Sportsmen and sportswomen have been a driving force behind conservation by helping maintain wildlife populations and reducing habitat loss.
Hunters and anglers help fund state wildlife conservation through the purchase of licenses and federal excise taxes on hunting and fishing equipment support management programs. As a result, tens of millions of acres of wildlife habitat have been conserved throughout the United States, ensuring the survival of hunting and fishing traditions for future generations.
Today, wildlife and fish are facing a threat: invasive species.
All sportsmen depend on the existence of healthy ecosystems to hunt and fish. Wildlife requires adequate habitat — food, shelter, water and plenty of space — to reproduce and maintain healthy populations. Invasive species threaten vital wildlife and fish habitat, posing a threat to two of Nebraska’s oldest traditions — hunting and fishing.
For thousands of Nebraskans, hunting and fishing are activities that are passed down over generations. Nebraska offers some of the best hunting and fishing in the country, and, thus, it is critical to protect the habitats that support wildlife and fisheries.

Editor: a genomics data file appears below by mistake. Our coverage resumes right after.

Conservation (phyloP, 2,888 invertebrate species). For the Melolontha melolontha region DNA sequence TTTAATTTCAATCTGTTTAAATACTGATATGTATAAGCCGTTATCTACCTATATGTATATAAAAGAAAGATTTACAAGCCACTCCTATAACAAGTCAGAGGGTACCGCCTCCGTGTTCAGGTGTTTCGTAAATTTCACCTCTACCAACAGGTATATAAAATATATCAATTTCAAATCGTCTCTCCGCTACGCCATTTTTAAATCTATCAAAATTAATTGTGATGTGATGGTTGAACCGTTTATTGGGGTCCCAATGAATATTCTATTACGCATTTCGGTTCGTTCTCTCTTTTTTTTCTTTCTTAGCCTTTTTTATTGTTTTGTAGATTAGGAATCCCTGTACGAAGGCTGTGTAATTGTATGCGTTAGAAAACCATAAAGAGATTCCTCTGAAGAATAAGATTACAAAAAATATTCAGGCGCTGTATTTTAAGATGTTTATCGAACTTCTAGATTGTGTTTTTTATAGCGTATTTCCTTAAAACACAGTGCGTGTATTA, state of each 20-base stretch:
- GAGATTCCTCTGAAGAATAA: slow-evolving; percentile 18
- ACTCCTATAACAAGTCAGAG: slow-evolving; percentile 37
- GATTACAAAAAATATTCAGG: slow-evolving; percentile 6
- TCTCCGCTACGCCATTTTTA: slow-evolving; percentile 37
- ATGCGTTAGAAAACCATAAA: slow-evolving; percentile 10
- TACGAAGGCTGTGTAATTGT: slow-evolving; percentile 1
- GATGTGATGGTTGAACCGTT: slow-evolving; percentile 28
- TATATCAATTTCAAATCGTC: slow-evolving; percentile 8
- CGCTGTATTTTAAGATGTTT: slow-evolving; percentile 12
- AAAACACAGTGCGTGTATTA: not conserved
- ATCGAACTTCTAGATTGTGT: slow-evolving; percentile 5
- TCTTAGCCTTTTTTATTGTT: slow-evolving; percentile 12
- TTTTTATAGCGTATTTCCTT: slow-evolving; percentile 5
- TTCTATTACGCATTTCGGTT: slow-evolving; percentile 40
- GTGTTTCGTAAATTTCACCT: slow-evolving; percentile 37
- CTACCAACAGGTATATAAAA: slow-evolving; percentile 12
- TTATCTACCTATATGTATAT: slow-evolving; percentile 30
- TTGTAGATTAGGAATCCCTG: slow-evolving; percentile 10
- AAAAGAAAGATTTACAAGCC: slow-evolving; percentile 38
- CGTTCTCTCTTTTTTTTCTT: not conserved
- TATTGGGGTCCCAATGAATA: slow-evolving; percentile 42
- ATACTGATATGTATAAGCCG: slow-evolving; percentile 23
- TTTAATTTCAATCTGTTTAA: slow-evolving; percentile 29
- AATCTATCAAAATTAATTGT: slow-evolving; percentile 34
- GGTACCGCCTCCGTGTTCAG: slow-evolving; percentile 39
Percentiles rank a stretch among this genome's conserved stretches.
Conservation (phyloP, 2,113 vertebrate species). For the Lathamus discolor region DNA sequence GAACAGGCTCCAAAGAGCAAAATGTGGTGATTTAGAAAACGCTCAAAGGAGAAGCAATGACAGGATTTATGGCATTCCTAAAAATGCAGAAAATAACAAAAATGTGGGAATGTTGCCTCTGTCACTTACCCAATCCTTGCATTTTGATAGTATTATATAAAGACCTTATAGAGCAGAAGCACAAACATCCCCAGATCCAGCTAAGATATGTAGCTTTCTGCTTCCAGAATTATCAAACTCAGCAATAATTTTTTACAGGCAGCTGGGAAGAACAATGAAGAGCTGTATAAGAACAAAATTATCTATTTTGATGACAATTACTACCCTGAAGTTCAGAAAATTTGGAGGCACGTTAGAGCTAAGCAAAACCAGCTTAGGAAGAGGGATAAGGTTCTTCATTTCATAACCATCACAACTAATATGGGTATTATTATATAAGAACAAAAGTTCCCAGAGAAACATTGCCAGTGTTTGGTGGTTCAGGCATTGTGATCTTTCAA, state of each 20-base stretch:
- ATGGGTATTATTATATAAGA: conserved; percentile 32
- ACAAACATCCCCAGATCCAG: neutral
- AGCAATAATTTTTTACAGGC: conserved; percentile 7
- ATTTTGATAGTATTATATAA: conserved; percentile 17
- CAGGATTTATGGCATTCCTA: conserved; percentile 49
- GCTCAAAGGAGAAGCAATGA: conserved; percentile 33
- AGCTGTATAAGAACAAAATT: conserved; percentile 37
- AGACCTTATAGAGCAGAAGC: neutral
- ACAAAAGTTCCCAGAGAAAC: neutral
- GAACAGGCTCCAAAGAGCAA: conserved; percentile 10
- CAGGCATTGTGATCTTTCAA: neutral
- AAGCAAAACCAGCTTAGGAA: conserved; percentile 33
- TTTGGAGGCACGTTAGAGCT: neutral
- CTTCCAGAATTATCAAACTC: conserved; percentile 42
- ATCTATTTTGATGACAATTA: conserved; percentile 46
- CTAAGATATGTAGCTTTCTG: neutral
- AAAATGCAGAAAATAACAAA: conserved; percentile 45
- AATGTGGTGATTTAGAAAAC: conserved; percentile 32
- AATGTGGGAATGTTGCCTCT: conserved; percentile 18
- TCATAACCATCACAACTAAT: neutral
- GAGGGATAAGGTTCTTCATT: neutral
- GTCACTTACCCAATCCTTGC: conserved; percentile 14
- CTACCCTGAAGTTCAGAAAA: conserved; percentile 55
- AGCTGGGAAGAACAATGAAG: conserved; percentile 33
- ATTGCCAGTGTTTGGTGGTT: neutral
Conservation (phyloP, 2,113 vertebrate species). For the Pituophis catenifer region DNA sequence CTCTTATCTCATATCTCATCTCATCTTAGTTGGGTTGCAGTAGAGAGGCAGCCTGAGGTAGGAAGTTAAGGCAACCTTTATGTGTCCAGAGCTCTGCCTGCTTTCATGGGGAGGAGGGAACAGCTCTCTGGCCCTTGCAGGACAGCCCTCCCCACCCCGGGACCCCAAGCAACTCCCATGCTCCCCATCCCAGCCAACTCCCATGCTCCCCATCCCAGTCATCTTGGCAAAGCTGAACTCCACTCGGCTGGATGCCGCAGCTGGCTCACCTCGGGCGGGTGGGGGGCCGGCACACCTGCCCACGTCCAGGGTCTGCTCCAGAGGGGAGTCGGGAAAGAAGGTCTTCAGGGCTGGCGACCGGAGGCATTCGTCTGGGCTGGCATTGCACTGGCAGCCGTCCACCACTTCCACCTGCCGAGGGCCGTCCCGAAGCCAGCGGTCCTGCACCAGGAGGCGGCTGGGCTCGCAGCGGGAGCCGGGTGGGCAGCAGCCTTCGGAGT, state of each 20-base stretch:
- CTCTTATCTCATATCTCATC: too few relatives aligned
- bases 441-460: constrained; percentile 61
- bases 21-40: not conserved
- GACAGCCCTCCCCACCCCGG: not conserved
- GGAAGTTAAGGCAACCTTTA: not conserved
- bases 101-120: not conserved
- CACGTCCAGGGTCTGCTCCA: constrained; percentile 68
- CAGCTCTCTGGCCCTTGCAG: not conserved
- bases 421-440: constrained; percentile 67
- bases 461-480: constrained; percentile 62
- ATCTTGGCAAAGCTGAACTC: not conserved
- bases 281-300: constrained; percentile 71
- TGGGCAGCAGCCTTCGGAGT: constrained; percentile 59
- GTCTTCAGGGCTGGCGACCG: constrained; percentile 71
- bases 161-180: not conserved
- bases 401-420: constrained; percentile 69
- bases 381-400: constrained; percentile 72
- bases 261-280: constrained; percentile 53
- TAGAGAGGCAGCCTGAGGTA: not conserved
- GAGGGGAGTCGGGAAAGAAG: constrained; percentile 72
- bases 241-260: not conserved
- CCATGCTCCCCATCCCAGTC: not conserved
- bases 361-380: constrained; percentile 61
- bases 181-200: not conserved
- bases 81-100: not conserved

With upcoming hunting seasons, sportsmen can take these steps to help protect critical wildlife habitat against the impacts of invasive species.
- Waterfowl hunters: The invasion of common reed (Phragmites) and purple loosestrife in wetland areas and along shorelines has devastated habitat for waterfowl in Nebraska.
- Before leaving an area, thoroughly check your waders, boots, decoys, boat, dogs, clothing and anything else that came into contact with water. Remove as much of the mud and vegetation as possible before heading out. Bulb-shaped decoy anchors can help reduce snagging of aquatic plants. Using native plants, instead of Phragmites, for blinds will help prevent unwanted species from spreading.
- Upland hunters: Upland hunting is a big part of Nebraska’s heritage, but invasive species such as houndstongue and musk thistle are threatening the habitat required by upland species.